may result in serious problems. For example, a stainless steel pipe that is corrosion-resistant to certain
chemicals may lose its resistance at an improperly
welded joint. Chemicals within the pipe may attack
the weld area, causing the pipe to leak.
Another example where the correct welding procedure is critical is armor plate for the military. Armor
plate is very tough. It resists cracks and prevents
cracks that do start from getting larger. If an improper welding procedure is used, the metal near the weld
area may lose its toughness. If a shell hits the armor, a
crack may develop at the weld and continue along the
weld joint.
Preheat the parts.
Straightening
Root opening
decreases as
weld progresses
Grain size is important in determining the
mechanical properties of a material. Large or coarsegrained materials have a high amount of brittleness
and a low amount of ductility. Fine-grained materials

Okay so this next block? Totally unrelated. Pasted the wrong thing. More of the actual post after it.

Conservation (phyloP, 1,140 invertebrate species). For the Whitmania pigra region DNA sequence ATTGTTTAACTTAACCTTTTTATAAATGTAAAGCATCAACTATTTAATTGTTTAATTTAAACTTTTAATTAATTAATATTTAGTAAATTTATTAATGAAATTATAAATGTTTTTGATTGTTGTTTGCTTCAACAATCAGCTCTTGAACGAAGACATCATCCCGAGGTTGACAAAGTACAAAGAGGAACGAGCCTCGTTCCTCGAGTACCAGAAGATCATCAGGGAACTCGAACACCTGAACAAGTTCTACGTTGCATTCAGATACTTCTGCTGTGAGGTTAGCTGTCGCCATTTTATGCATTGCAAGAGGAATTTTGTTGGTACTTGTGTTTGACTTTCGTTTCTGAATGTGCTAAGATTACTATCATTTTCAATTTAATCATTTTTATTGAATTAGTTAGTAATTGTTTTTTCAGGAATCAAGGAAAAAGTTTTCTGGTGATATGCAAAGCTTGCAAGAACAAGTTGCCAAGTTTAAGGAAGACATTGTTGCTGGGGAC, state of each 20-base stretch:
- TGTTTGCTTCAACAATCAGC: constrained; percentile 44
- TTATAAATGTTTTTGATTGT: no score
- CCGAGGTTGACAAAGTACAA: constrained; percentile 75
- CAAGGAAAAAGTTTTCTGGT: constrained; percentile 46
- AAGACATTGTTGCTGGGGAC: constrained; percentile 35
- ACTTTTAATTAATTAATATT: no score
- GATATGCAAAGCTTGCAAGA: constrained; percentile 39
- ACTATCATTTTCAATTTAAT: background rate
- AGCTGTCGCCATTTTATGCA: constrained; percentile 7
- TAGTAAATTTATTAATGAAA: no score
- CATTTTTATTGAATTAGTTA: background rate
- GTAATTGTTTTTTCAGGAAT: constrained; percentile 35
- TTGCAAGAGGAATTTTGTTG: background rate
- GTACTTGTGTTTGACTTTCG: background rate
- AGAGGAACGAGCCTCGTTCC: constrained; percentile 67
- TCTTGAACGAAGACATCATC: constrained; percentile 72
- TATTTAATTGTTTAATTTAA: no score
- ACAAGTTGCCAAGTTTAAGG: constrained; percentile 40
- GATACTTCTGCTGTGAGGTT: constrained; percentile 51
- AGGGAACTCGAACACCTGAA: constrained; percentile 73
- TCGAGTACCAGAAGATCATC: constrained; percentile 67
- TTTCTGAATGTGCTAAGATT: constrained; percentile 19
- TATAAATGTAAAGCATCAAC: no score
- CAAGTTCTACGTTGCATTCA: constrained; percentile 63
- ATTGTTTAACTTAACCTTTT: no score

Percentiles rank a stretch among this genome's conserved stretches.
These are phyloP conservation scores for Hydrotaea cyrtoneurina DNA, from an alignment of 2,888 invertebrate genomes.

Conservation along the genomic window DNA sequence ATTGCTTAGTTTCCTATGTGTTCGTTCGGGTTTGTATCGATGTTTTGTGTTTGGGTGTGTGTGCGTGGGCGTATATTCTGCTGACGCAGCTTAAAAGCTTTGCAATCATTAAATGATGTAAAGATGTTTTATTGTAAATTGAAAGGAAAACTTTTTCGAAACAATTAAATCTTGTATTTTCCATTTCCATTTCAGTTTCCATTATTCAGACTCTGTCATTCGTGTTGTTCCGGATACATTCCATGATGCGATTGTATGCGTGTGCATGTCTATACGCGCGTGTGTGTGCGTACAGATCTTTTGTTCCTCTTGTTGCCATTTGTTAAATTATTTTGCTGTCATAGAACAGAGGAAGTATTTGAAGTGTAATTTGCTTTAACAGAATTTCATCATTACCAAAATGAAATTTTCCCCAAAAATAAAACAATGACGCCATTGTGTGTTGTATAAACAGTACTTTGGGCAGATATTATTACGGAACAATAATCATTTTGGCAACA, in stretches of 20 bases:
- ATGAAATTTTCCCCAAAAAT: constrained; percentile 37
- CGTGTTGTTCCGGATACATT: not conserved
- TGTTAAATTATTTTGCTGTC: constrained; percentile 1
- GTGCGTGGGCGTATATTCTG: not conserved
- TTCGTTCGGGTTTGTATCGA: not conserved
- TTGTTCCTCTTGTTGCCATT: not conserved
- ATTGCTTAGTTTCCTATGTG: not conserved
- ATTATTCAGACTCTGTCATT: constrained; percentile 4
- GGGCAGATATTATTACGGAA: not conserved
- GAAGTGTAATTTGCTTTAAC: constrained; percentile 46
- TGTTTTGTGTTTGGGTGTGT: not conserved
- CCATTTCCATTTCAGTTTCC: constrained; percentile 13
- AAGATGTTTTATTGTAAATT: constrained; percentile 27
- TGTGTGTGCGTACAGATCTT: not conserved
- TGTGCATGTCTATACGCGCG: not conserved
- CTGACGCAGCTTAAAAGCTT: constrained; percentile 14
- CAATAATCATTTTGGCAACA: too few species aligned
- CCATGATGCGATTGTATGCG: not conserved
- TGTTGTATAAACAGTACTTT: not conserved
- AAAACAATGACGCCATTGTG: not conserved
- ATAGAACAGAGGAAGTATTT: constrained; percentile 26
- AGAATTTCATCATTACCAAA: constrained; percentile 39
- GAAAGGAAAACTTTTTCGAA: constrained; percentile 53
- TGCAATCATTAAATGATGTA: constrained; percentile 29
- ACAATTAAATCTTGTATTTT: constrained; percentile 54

have a low amount of brittleness and a high amount
of ductility.
fixture or positioned with a reverse angle to compensate for the movement. Figure 3-5 shows the effects of
welding an unrestrained butt joint and a method used
to compensate for the movement.
When welding a T-joint, the vertical piece may be
pulled toward the weld bead. To prevent this, place
the pieces in a welding fixture. Another solution is to
tack weld the vertical piece a few degrees from the
perpendicular, as shown in Figure 3-6.
In general, six techniques may be used to reduce
movement and/or stress when welding.
• Tack weld the parts.
Weld
bead
Original
root opening
A
Root opening
Tack
weld
A
Base metal moves
in the direction of
the weld bead
Base metal moves
in the direction of
the weld bead
Top View
B
End View
Figure 3-4. A—When a butt joint is not tack welded, the root
opening decreases as the weld progresses. In extreme cases, the
pieces may overlap. B—Notice the two views of a V-groove butt
joint that is tack welded. The root opening is uniform and will
be held uniform by the tack welds during the rest of the weld.
32
Welding Technology Fundamentals
B
Weld
bead
Position
after
welding
Position
prior to
welding
Figure 3-5. A—When the pieces in a butt joint are unrestrained, the outer edges bend toward the weld bead. B—When